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MAXIM COULD BECOME HOUSEHOLD NAME WITH SABRES

Maxim Afinogenov.

The name might not mean anything to you now. After all, the Buffalo Sabres came to terms with the Russian-born right winger only Friday, and most everyone in Western New York who bothered to take notice likely said: Maxim Who?

Fair enough, but if performance matches reputation, the stocky right winger who showed up at the Pepsi Center in Amherst Sunday might just be a player you won't soon forget.

"He is the most exciting player you will ever see," says Mark Gandler, Afinogenov's agent and a man who's something of an authority on Russian players (Alexei Yashin is another of his clients).

"He not only skates fast and stickhandles at that speed, but he's a passer very much like (Wayne) Gretzky. (That's) not to compare him to Gretzky, but on the power play he sees the ice the same way, from the office (the area behind the net). Behind the net nobody can touch him and the result is always for a goal-scoring opportunity. Always."

Gandler said always. Not occasionally, not most of the time, always.

We'll concede that anything an agent says about his client should be taken with the requisite grain of salt, but in hockey circles people don't dispute Afinogenov's skills. Instead, there is a sense of anticipation regarding the young man who turned 20 on Saturday, anticipation tinged with excitement.

He isn't big, listed at 5-foot-11 1/2 and 176 pounds, and that's likely a stretch on both counts. But he has a hockey player's physique. He's stocky like a Theo Fleury and by all reports exceptionally strong and difficult to knock off his skates. The thing that so excites hockey people is his tremendous skill level. He has extraordinary overall speed, first-step acceleration that Central Scouting rated as "explosive" and he plays with abandon. He skates low to the ice, like Pat LaFontaine, and scouts marvel at his aggression, especially when he has the puck and is driving to the net.

The Sabres soft-pedaled his arrival, opting not to put too much pressure on a young player, but inside-hockey people like the package.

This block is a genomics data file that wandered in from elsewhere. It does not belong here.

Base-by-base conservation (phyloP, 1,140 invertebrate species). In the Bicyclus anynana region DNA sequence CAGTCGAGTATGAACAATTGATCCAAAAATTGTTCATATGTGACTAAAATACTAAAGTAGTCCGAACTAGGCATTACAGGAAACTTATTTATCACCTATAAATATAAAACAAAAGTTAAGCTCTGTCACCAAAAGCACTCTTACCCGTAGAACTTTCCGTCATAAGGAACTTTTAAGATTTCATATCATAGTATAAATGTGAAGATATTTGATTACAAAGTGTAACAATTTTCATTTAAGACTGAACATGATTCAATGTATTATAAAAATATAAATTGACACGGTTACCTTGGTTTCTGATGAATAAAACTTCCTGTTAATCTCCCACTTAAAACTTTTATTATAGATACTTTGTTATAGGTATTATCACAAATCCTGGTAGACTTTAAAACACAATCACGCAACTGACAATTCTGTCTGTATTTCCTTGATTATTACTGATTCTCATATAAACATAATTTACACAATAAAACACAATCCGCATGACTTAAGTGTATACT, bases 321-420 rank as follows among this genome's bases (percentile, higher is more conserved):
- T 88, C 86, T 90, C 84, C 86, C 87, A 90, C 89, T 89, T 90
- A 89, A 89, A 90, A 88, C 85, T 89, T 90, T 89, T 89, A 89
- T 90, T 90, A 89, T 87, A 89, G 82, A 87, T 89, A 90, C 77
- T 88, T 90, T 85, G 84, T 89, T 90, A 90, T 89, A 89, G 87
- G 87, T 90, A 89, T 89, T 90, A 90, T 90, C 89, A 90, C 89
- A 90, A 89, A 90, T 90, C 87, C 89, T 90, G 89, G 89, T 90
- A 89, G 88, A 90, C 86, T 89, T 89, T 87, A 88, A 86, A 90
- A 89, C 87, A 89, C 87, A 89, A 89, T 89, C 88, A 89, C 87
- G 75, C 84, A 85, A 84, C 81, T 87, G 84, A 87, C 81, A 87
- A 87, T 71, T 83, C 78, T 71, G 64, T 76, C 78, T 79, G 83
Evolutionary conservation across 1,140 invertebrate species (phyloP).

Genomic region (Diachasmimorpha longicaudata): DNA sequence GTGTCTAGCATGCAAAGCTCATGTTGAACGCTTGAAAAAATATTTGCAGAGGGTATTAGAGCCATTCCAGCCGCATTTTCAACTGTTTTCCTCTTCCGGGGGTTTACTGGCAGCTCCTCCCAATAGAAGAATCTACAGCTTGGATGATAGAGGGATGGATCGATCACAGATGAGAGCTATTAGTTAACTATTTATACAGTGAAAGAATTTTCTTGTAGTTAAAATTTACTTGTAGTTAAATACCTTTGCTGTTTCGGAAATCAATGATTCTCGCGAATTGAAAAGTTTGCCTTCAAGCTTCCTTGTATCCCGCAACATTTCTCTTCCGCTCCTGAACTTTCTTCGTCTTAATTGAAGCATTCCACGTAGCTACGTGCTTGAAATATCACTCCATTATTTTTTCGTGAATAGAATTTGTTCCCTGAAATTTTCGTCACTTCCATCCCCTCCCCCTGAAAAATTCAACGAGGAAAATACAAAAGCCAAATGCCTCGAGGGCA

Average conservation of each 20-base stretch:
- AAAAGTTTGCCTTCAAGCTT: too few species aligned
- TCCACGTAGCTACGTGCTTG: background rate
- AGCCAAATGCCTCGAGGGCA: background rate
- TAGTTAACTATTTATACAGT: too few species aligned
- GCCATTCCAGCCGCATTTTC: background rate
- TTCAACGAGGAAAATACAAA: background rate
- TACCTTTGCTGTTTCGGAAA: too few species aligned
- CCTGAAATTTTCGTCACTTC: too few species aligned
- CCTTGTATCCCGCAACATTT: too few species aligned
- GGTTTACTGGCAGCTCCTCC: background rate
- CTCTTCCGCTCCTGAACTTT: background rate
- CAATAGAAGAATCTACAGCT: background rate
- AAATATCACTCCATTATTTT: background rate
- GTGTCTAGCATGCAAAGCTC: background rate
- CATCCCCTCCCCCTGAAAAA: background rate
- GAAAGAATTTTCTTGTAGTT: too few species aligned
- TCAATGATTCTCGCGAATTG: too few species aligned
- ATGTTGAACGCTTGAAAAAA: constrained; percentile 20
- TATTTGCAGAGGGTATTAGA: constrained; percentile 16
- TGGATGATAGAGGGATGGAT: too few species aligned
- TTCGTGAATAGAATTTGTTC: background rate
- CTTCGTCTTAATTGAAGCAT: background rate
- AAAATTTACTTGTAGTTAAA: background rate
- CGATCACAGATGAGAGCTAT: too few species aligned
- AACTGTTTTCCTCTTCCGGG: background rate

In an anonymous poll of general managers conducted last season by Sports Illustrated, Afinogenov's received votes as the best player not currently playing in the National Hockey League.

He backed that up by being named the best forward at last winter's World Junior Championships. The honor is often a prelude to greatness at the NHL level. NHL star Peter Forsberg achieved that honor as a junior. So did Pavel Bure, Eric Lindros and former Sabre Alexander Mogilny. Afinogenov had three goals and five assists in seven games in that tournament. He was, in the words of one scout, "unstoppable."

A recent poll in The Hockey News ranked him No. 9 in their Top 50 prospects list, up from 45 the season before. No other player on the list made such a leap on a list that charts movement both ways. And he was the highest winger in the group.

There are holes in his game, not the least of which is a seeming inability to play without the puck. He also appears to know nothing of the defensive demands of an NHL team, and there will certainly be some question about his ability to adapt to the North American game and lifestyle. His size, a major reason he was selected in the third round in 1997, is also an issue in some people's eyes.

Still there is that sense of anticipation. Even Afinogenov seems to feel it.

Speaking through an interpreter at the Pepsi Center Sunday, he appeared to welcome the comparisons to Gretzky and Bure and noted they are not just favorite players, but players he's modeled his game on. He said he has studied Gretzky's approach to the game, especially on the power play, but that because of his speed he's tried to be more like Bure, who is blessed with extraordinary speed and scoring ability.

He also said it's been a lifelong dream to play in the NHL and that he's fully prepared himself for his opportunity. He said he would "do everything in my power" to make the Sabres roster this season.

That's doesn't usually happen for rookies in the Sabres scheme of things, especially since general manager Darcy Regier came on the scene. But with Afinogenov, things could be different.

The Sabres have holdouts galore, a situation that opens doors that might otherwise be closed if everyone were in training camp. They also have a specific need for scoring off the wing and an exceptional need for a player who can cause opponents to fear their power play.

Afinogenov surely has a great deal to learn to accomplish all that, but the record shows that at every level short of the NHL he's made people take notice.

For a team with holes in its roster and a burning desire for another shot at a Stanley Cup championship, he may well prove to be just what the Sabres are looking for.

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